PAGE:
We’re mobile and digital and operating in a connected economy that moves at 5G (and in a few years 6G) speeds, yet the digital transformation of global economies is far from complete.
After passing through a frightening time for health and commerce, we find the world nudged along toward a goal of digital connectivity and engagement, which would seem futuristic were it not an absolute reality right now that’s deeply impacting how the world’s consumers shop, pay and bank.
Moving forward, the digital shift set ablaze in 2020 will look quaint in scope and scale as new research shows that despite the ubiquity of smartphones, internet connections and services, most of the world’s developed economies are still in the early phases of transformation.
This march toward comprehensive digital potential is being tracked and quantified quarterly in Benchmarking The World’s Digital Transformation, a PYMNTS and Stripe collaboration measuring consumer engagement in 40 key activities in 10 categories we call “pillars” of the connected economy — touching every part of the way technology is reshaping our lives.
In The ConnectedEconomy™ Index Q1 2022 edition of this series, our findings from surveys of more than 15,100 people in 11 countries concluded that “there’s enormous upside for entrepreneurs, investors and consumers…[as] the digital transformation is only 27% of the way to its full potential across the 11 economies we studied.”
Looking at the just findings in three key areas — how we shop, pay, and bank — gives a sense of the larger opportunities extant and hints at roadblocks yet to overcome on the path toward fuller transformation.
Shopping Should Watch Streaming
With 87% of consumers surveyed connected to the internet, we found that just 19% of them are highly engaged in digital activities like shopping — an unexpectedly low percentage during a waning-but-still-present pandemic.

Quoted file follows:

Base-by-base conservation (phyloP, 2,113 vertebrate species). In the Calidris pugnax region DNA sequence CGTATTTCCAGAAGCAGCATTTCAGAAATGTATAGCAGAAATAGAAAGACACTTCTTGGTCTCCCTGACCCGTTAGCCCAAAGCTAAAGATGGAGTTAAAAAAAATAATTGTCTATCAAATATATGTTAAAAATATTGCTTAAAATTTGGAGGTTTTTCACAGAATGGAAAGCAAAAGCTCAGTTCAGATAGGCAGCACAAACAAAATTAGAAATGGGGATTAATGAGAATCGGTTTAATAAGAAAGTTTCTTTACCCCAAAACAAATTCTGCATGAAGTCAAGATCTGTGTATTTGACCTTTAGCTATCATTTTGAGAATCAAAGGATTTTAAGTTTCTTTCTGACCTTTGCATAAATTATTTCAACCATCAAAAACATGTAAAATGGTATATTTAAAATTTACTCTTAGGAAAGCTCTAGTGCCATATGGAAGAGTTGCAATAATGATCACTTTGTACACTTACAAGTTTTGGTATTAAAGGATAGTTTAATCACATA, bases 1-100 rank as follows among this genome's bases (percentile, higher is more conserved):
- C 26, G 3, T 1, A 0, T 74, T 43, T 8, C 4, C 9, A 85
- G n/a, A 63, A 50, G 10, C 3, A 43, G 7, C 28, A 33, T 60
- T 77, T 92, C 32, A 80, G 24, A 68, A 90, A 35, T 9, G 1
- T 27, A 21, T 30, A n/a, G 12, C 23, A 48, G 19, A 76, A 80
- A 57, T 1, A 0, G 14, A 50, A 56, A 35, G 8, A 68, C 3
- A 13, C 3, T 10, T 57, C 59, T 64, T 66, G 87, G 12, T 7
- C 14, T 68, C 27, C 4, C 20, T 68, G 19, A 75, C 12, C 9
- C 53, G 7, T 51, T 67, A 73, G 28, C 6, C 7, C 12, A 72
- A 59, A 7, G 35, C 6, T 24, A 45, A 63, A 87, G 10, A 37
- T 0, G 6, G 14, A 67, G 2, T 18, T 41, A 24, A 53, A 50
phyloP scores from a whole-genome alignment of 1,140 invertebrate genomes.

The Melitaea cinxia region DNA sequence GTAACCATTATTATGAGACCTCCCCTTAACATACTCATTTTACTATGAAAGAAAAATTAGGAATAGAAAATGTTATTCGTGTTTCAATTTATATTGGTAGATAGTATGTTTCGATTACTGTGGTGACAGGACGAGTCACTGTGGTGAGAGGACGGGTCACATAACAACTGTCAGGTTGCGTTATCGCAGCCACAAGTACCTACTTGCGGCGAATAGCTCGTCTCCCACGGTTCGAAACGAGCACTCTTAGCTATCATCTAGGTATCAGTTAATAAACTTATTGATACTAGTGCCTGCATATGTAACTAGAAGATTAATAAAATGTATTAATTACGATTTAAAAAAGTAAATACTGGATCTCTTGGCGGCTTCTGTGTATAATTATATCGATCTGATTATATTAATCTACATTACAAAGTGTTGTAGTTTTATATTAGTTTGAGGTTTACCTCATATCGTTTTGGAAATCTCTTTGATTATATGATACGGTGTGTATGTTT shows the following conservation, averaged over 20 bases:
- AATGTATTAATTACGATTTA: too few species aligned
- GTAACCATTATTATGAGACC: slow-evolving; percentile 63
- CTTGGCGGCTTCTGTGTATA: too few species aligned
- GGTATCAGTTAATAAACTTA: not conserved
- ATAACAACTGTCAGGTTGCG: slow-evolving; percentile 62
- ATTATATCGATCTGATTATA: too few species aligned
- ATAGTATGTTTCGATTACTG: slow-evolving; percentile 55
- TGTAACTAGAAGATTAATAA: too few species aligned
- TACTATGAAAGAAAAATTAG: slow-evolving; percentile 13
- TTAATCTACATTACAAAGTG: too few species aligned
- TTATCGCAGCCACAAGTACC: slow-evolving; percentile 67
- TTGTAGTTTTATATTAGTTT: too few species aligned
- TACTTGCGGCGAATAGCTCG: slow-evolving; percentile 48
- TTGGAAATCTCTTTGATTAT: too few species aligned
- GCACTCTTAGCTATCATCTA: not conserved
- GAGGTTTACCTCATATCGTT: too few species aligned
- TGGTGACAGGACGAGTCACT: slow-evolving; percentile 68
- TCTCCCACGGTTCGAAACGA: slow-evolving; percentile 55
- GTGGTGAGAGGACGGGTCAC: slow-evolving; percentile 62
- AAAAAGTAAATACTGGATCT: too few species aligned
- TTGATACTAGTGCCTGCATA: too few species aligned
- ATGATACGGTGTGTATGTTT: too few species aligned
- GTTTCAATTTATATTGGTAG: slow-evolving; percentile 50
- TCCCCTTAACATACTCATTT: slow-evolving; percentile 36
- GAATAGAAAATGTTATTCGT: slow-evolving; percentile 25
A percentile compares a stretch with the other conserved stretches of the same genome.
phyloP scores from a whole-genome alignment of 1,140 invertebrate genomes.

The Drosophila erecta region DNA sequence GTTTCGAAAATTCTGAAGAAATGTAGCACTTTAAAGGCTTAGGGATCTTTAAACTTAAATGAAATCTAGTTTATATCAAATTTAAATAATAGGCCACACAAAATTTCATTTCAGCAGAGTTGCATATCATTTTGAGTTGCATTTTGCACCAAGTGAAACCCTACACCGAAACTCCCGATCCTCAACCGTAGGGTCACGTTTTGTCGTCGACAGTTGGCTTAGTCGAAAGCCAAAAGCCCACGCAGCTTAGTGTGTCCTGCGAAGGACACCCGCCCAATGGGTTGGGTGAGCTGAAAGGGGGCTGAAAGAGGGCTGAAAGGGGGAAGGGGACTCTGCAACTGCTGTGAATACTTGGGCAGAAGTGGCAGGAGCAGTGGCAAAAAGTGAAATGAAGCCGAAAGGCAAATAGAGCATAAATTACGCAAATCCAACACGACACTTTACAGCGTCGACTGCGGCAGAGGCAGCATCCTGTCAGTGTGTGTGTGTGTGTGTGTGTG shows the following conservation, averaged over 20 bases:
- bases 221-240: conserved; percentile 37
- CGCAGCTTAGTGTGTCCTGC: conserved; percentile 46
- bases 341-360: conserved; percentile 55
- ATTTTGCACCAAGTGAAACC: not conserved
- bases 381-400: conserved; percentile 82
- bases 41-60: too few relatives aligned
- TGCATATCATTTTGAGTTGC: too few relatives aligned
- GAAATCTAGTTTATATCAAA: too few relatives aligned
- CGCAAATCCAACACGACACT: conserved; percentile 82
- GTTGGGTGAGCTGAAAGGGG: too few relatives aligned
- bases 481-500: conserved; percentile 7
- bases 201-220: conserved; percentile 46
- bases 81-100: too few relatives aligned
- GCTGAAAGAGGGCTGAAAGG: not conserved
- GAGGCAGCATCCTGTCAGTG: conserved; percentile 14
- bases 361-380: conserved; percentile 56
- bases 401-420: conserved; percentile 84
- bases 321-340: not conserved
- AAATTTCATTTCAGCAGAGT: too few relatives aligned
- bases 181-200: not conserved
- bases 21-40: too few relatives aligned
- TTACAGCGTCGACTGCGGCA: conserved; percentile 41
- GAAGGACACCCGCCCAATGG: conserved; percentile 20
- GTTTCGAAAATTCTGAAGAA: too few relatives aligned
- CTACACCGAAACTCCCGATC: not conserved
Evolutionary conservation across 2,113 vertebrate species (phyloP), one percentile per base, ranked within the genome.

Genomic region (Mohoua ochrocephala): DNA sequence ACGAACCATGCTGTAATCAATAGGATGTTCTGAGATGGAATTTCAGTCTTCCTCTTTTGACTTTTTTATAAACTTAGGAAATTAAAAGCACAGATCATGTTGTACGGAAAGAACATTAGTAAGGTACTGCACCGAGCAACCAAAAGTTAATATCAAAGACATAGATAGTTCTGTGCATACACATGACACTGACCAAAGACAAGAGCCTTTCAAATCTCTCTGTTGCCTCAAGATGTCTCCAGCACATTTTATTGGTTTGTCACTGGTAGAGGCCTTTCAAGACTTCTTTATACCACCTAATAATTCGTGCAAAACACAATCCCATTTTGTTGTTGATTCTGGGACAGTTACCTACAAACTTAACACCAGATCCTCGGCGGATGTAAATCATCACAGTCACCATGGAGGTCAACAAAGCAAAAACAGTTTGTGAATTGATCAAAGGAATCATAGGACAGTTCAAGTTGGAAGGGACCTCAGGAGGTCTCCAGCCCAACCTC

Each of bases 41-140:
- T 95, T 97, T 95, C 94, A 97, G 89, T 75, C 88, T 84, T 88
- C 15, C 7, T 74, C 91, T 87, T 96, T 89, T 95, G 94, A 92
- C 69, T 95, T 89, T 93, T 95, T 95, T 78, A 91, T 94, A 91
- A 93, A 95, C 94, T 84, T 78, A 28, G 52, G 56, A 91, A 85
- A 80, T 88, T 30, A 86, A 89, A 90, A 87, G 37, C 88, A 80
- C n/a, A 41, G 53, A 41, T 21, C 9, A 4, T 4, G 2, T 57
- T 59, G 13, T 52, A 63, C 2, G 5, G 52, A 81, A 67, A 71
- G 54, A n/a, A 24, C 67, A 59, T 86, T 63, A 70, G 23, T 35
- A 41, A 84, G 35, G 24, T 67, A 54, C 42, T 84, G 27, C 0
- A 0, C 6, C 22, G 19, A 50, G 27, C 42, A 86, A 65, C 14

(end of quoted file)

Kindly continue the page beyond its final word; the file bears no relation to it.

On the contrary, the study states that “seven times more consumers are engaged daily in watching videos than shopping on a marketplace, and five times more consumers check their social media feeds daily than order food from delivery aggregators. This social context has the potential to become highly transactional as these social platforms monetize the consumer’s attention by payment-enabling those experiences.”
Restaurant and grocery — in a word, food— is one connected activity that draws on others in cascading network effects, as obtaining food touches on at least four of the 10 CE pillars. The research found that 70% of consumers highly engaged digitally in the ‘shop’ pillar (retail shopping) “are also highly digitally engaged in the ‘eat’ pillar (purchasing food from restaurants and grocery stores),” and 64% of those shoppers “also show high digital engagement in grocery purchases, and 75% show high usage of digital methods to buy food from restaurants.”
It’s a clarion call for more focus on social commerce and embedded payments that make the digital engagement a seamless and convenient — and even natural — part of daily routines.